21. The database intrusion detector according to claim 20, wherein said at least one parameter pertaining to the end-user is selected from a group consisting of an Internet Protocol (IP) address, a network identifier, a username, a Uniform Resource Locator (URL), a Hypertext Transfer Protocol (HTTP) request method, a user-agent string, a screen resolution, a window size, a window location, a color depth, a network group, permissions, a domain and an operating system.

22. The database intrusion detector according to claim 14, wherein said result comprises a predicted effect of said database statement on the database.

23. The database intrusion detector according to claim 14, wherein said estimating of correlation comprises determining if said result should originate, under normal circumstances, from said at least one context parameter.

24. The database intrusion detector according to claim 14, wherein said estimating of correlation comprises matching said result and said at least one context parameter with a pre-defined criteria.

25. The database intrusion detector according to claim 14, wherein said control logic is further adapted to prevent execution of said database statement, if said database statement is indicated as being associated with the unauthorized action.

26. The database intrusion detector according to claim 14, wherein said control logic is further adapted to report the unauthorized action, if said database statement is indicated as being associated with the unauthorized action.

Description:

FIELD OF THE DISCLOSURE

Embodiments of the disclosure relate to context-based detection of an intrusion to a database.

BACKGROUND

A database (or a “DB” for short) is a computerized tool for storing digital data in an orderly manner. A database is often physically stored in a memory which allows direct access to data, such as a magnetic hard drive or a flash memory device. Access to the data is usually performed using designated software, often referred to as a “database management system” (DBMS), usually coupled to the database itself and sometimes considered as a part of the term “database”.

Databases are a common target of intrusions and attacks involving theft and damage of data. Some types of attacks are often considered to be relatively hard to detect and defend against. Examples of such attacks are “privilege escalation” and “SQL (Structured Query Language) injection” attacks.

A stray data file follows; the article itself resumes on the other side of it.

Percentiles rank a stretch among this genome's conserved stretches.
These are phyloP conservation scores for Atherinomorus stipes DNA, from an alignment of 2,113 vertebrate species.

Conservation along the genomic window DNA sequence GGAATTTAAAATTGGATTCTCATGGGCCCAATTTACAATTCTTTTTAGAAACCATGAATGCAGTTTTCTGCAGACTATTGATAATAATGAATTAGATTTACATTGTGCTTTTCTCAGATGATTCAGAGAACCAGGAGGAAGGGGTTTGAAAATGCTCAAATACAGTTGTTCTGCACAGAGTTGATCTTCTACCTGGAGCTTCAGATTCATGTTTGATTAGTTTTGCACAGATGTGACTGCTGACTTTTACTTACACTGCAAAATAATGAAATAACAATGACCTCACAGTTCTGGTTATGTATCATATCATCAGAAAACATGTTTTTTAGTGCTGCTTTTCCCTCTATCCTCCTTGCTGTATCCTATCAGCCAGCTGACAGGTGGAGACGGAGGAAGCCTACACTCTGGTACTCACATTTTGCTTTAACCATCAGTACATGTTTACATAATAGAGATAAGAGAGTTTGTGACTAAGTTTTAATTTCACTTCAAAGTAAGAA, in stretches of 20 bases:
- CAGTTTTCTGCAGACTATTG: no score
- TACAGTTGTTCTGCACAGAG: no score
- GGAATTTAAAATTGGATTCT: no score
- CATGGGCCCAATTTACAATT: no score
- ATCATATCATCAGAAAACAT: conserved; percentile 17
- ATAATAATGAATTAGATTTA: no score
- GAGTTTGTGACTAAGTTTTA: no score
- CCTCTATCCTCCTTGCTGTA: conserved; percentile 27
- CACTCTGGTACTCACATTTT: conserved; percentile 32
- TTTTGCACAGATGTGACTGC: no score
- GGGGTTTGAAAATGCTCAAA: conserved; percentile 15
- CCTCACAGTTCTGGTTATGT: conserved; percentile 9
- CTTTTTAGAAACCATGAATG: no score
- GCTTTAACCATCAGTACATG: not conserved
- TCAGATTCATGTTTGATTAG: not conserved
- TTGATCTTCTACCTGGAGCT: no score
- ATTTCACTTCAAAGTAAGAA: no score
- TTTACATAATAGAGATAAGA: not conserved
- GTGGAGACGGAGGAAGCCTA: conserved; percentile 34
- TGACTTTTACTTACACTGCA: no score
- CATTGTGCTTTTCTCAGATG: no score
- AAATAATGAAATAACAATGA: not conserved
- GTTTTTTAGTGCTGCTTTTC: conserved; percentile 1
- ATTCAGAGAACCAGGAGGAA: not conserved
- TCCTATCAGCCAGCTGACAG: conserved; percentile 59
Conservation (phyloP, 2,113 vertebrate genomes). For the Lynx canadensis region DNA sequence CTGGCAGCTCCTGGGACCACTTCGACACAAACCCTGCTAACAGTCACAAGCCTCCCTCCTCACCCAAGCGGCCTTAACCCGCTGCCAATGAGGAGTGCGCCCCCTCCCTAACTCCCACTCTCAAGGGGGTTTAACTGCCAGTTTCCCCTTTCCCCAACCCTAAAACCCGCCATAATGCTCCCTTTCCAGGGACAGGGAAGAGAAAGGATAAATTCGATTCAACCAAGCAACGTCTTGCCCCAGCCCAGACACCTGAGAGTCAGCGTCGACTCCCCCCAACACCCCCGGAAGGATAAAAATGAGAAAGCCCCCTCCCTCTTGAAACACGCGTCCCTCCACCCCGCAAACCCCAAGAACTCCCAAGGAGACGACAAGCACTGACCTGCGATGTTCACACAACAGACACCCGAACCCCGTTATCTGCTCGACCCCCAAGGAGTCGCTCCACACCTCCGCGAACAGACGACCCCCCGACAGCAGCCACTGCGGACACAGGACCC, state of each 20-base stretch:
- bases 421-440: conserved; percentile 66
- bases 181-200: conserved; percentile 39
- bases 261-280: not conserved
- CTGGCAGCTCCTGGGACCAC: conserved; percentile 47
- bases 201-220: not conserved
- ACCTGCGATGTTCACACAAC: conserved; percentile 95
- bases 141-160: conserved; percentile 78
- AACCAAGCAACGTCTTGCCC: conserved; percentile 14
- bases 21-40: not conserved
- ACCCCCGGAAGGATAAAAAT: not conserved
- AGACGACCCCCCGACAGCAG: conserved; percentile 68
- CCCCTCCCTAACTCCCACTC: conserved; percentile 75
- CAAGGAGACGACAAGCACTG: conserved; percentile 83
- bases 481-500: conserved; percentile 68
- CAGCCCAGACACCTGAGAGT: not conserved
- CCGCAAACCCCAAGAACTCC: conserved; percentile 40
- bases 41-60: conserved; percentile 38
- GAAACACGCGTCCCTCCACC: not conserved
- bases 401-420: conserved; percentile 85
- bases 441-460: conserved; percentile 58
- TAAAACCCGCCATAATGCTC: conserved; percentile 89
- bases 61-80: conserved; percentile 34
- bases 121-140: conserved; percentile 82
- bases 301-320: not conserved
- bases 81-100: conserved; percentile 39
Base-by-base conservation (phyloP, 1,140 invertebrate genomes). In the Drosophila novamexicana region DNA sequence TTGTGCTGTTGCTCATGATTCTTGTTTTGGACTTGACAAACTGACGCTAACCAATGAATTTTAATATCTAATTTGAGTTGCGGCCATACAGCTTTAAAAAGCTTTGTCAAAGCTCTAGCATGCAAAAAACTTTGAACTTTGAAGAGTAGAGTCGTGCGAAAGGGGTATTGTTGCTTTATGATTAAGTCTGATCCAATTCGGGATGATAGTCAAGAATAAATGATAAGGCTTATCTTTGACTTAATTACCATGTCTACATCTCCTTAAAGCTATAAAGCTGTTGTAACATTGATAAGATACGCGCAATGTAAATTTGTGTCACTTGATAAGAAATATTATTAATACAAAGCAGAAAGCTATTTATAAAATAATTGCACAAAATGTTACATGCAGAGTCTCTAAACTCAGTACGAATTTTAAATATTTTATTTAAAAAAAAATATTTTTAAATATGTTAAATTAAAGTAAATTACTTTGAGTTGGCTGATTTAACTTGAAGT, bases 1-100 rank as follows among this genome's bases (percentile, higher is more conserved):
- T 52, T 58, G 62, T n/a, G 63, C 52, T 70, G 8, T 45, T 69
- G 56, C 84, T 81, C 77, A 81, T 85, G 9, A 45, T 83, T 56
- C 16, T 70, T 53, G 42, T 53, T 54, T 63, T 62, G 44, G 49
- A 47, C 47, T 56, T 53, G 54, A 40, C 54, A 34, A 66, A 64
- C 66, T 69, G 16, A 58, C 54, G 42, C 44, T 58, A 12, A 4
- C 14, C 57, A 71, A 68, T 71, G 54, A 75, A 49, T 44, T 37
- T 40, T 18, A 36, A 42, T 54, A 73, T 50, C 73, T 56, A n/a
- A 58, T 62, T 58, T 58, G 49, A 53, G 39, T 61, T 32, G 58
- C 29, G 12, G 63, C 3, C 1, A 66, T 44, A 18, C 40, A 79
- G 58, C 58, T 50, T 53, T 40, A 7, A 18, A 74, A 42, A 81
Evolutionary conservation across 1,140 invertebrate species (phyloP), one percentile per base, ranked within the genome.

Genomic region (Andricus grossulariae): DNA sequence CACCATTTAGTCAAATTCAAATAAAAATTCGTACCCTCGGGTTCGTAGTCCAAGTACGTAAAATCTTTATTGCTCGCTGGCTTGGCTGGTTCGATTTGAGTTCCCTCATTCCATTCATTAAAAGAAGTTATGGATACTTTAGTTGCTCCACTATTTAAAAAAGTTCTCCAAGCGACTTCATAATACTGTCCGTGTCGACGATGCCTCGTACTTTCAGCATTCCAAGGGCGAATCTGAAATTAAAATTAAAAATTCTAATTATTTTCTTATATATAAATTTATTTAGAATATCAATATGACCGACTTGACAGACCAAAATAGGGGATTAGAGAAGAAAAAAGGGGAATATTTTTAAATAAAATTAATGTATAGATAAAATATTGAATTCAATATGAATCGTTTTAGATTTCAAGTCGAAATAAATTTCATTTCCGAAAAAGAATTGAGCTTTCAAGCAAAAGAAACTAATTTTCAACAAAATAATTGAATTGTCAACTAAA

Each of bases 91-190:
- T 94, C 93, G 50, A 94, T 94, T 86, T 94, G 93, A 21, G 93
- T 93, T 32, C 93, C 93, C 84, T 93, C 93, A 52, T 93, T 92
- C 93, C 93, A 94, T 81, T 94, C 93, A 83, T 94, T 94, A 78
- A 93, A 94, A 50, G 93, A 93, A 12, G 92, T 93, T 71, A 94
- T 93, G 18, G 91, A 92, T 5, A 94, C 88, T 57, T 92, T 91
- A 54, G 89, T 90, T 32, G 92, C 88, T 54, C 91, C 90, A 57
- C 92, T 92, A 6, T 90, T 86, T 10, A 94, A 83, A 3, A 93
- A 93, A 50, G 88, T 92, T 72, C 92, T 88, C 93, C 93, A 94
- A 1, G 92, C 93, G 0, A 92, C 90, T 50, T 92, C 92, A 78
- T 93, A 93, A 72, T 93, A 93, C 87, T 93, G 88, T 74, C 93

A privilege escalation attack usually involves exploitation of a loophole in an application associated with a database or in the database itself, in order to gain access to resources which normally would have been protected from the application or from a user. The result is that actions with higher security rights than intended are performed in the database.

An SQL injection attack is often defined as a technique that exploits security vulnerabilities occurring in the database layer of applications. The vulnerability is present when user input is manipulated in a way that causes it to be incorrectly executed by the database. SQL injection may be, in fact, an instance of a more general class of vulnerabilities that can occur whenever one programming or scripting language is embedded inside another.

Applicant's U.S. Published Application No. 2007/0204342, entitled “Device, System and Method of Database Security”, discloses a database intrusion detection sensor. Applicant's U.S. Provisional Application No. 60/982,467, entitled “Database End-User Identifier”, discloses a system and a method for relaying information pertaining to a user of an application server to a database associated with the application server.

SUMMARY OF THE DISCLOSURE

There is provided, according to an embodiment of the disclosure, a method for detecting an unauthorized action in a database, the method comprising estimating correlation between a predicted result of an intercepted database statement and at least one context parameter associated with the database statement, wherein lack of correlation indicates the database statement being associated with an unauthorized action.

There is further provided, according to an embodiment of the disclosure, a database intrusion detector, comprising an interception module adapted to intercept a database statement prior to its execution in a database; an interface module adapted to obtain at least one context parameter associated with said database statement; and control logic adapted to predict a result of said database statement and to estimate correlation between said at least one context parameter and said result, wherein lack of correlation indicates the database statement being associated with an intrusion to the database.

In some embodiments, the estimating of the correlation comprises determining if the predicted result should originate, under normal circumstances, from the at least one context parameter.

In some embodiments, the estimating of the correlation comprises matching the predicted result and the at least one context parameter with a pre-defined criteria.

In some embodiments, the predicted result comprises a predicted effect of the database statement on the database.